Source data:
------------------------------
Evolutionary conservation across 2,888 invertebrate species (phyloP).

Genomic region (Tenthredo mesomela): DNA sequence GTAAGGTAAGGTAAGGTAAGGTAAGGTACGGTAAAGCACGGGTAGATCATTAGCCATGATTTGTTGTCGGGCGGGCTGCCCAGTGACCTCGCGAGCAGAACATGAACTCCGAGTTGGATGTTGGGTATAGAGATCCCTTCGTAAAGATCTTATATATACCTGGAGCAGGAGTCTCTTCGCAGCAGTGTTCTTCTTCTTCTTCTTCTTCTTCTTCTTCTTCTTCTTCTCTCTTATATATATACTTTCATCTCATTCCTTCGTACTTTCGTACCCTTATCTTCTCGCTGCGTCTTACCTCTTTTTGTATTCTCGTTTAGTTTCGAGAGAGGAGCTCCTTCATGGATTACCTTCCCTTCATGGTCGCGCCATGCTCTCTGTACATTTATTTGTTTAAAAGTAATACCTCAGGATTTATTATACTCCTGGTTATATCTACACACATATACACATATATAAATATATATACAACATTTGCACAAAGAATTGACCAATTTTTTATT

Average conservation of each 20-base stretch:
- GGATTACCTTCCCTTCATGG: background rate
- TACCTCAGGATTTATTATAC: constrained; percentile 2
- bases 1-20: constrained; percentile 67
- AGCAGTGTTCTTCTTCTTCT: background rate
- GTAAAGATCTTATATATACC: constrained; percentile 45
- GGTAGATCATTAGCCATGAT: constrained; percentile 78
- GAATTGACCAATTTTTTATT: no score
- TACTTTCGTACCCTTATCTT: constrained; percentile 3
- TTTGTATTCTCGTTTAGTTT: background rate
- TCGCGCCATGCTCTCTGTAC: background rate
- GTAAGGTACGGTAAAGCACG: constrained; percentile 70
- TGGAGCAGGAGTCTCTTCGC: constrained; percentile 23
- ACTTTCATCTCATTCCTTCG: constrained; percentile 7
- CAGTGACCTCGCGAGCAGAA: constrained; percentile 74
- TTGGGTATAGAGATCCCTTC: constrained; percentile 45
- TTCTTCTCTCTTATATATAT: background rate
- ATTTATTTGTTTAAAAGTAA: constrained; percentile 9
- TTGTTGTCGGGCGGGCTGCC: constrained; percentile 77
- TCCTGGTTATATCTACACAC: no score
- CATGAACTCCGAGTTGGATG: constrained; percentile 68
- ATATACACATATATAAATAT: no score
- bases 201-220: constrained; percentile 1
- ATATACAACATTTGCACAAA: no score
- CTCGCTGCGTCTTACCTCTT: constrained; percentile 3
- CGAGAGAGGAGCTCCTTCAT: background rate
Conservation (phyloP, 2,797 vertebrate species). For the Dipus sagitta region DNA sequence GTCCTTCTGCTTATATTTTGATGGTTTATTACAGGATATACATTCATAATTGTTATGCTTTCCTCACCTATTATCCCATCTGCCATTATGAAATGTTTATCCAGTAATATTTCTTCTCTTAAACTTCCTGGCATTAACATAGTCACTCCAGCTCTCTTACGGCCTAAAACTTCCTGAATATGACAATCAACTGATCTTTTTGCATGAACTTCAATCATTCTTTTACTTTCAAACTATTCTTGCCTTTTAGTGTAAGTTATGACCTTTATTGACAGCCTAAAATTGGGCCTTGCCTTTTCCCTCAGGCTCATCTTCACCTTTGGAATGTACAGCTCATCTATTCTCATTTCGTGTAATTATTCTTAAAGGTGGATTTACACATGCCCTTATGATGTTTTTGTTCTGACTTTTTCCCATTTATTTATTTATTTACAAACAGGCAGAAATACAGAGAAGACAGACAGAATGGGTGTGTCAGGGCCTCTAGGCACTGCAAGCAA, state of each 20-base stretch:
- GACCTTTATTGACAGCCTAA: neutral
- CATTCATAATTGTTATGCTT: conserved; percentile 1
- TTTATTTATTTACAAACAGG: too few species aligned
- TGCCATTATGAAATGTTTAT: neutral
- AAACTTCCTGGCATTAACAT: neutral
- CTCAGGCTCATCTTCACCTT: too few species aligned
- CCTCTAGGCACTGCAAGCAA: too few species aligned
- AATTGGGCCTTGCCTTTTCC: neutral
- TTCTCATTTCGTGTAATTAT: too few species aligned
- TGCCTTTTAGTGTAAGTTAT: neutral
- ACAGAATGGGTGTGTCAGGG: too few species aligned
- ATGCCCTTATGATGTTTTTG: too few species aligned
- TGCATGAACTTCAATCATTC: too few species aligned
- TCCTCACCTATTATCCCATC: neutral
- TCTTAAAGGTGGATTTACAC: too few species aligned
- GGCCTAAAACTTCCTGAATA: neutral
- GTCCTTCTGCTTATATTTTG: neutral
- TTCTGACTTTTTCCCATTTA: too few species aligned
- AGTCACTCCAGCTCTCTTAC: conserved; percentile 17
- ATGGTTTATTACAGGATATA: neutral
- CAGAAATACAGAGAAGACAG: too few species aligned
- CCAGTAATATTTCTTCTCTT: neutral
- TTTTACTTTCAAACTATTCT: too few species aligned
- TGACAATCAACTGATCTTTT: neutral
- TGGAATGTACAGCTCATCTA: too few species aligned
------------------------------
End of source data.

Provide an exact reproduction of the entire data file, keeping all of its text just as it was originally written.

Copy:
Evolutionary conservation across 2,888 invertebrate species (phyloP).

Genomic region (Tenthredo mesomela): DNA sequence GTAAGGTAAGGTAAGGTAAGGTAAGGTACGGTAAAGCACGGGTAGATCATTAGCCATGATTTGTTGTCGGGCGGGCTGCCCAGTGACCTCGCGAGCAGAACATGAACTCCGAGTTGGATGTTGGGTATAGAGATCCCTTCGTAAAGATCTTATATATACCTGGAGCAGGAGTCTCTTCGCAGCAGTGTTCTTCTTCTTCTTCTTCTTCTTCTTCTTCTTCTTCTTCTCTCTTATATATATACTTTCATCTCATTCCTTCGTACTTTCGTACCCTTATCTTCTCGCTGCGTCTTACCTCTTTTTGTATTCTCGTTTAGTTTCGAGAGAGGAGCTCCTTCATGGATTACCTTCCCTTCATGGTCGCGCCATGCTCTCTGTACATTTATTTGTTTAAAAGTAATACCTCAGGATTTATTATACTCCTGGTTATATCTACACACATATACACATATATAAATATATATACAACATTTGCACAAAGAATTGACCAATTTTTTATT

Average conservation of each 20-base stretch:
- GGATTACCTTCCCTTCATGG: background rate
- TACCTCAGGATTTATTATAC: constrained; percentile 2
- bases 1-20: constrained; percentile 67
- AGCAGTGTTCTTCTTCTTCT: background rate
- GTAAAGATCTTATATATACC: constrained; percentile 45
- GGTAGATCATTAGCCATGAT: constrained; percentile 78
- GAATTGACCAATTTTTTATT: no score
- TACTTTCGTACCCTTATCTT: constrained; percentile 3
- TTTGTATTCTCGTTTAGTTT: background rate
- TCGCGCCATGCTCTCTGTAC: background rate
- GTAAGGTACGGTAAAGCACG: constrained; percentile 70
- TGGAGCAGGAGTCTCTTCGC: constrained; percentile 23
- ACTTTCATCTCATTCCTTCG: constrained; percentile 7
- CAGTGACCTCGCGAGCAGAA: constrained; percentile 74
- TTGGGTATAGAGATCCCTTC: constrained; percentile 45
- TTCTTCTCTCTTATATATAT: background rate
- ATTTATTTGTTTAAAAGTAA: constrained; percentile 9
- TTGTTGTCGGGCGGGCTGCC: constrained; percentile 77
- TCCTGGTTATATCTACACAC: no score
- CATGAACTCCGAGTTGGATG: constrained; percentile 68
- ATATACACATATATAAATAT: no score
- bases 201-220: constrained; percentile 1
- ATATACAACATTTGCACAAA: no score
- CTCGCTGCGTCTTACCTCTT: constrained; percentile 3
- CGAGAGAGGAGCTCCTTCAT: background rate
Conservation (phyloP, 2,797 vertebrate species). For the Dipus sagitta region DNA sequence GTCCTTCTGCTTATATTTTGATGGTTTATTACAGGATATACATTCATAATTGTTATGCTTTCCTCACCTATTATCCCATCTGCCATTATGAAATGTTTATCCAGTAATATTTCTTCTCTTAAACTTCCTGGCATTAACATAGTCACTCCAGCTCTCTTACGGCCTAAAACTTCCTGAATATGACAATCAACTGATCTTTTTGCATGAACTTCAATCATTCTTTTACTTTCAAACTATTCTTGCCTTTTAGTGTAAGTTATGACCTTTATTGACAGCCTAAAATTGGGCCTTGCCTTTTCCCTCAGGCTCATCTTCACCTTTGGAATGTACAGCTCATCTATTCTCATTTCGTGTAATTATTCTTAAAGGTGGATTTACACATGCCCTTATGATGTTTTTGTTCTGACTTTTTCCCATTTATTTATTTATTTACAAACAGGCAGAAATACAGAGAAGACAGACAGAATGGGTGTGTCAGGGCCTCTAGGCACTGCAAGCAA, state of each 20-base stretch:
- GACCTTTATTGACAGCCTAA: neutral
- CATTCATAATTGTTATGCTT: conserved; percentile 1
- TTTATTTATTTACAAACAGG: too few species aligned
- TGCCATTATGAAATGTTTAT: neutral
- AAACTTCCTGGCATTAACAT: neutral
- CTCAGGCTCATCTTCACCTT: too few species aligned
- CCTCTAGGCACTGCAAGCAA: too few species aligned
- AATTGGGCCTTGCCTTTTCC: neutral
- TTCTCATTTCGTGTAATTAT: too few species aligned
- TGCCTTTTAGTGTAAGTTAT: neutral
- ACAGAATGGGTGTGTCAGGG: too few species aligned
- ATGCCCTTATGATGTTTTTG: too few species aligned
- TGCATGAACTTCAATCATTC: too few species aligned
- TCCTCACCTATTATCCCATC: neutral
- TCTTAAAGGTGGATTTACAC: too few species aligned
- GGCCTAAAACTTCCTGAATA: neutral
- GTCCTTCTGCTTATATTTTG: neutral
- TTCTGACTTTTTCCCATTTA: too few species aligned
- AGTCACTCCAGCTCTCTTAC: conserved; percentile 17
- ATGGTTTATTACAGGATATA: neutral
- CAGAAATACAGAGAAGACAG: too few species aligned
- CCAGTAATATTTCTTCTCTT: neutral
- TTTTACTTTCAAACTATTCT: too few species aligned
- TGACAATCAACTGATCTTTT: neutral
- TGGAATGTACAGCTCATCTA: too few species aligned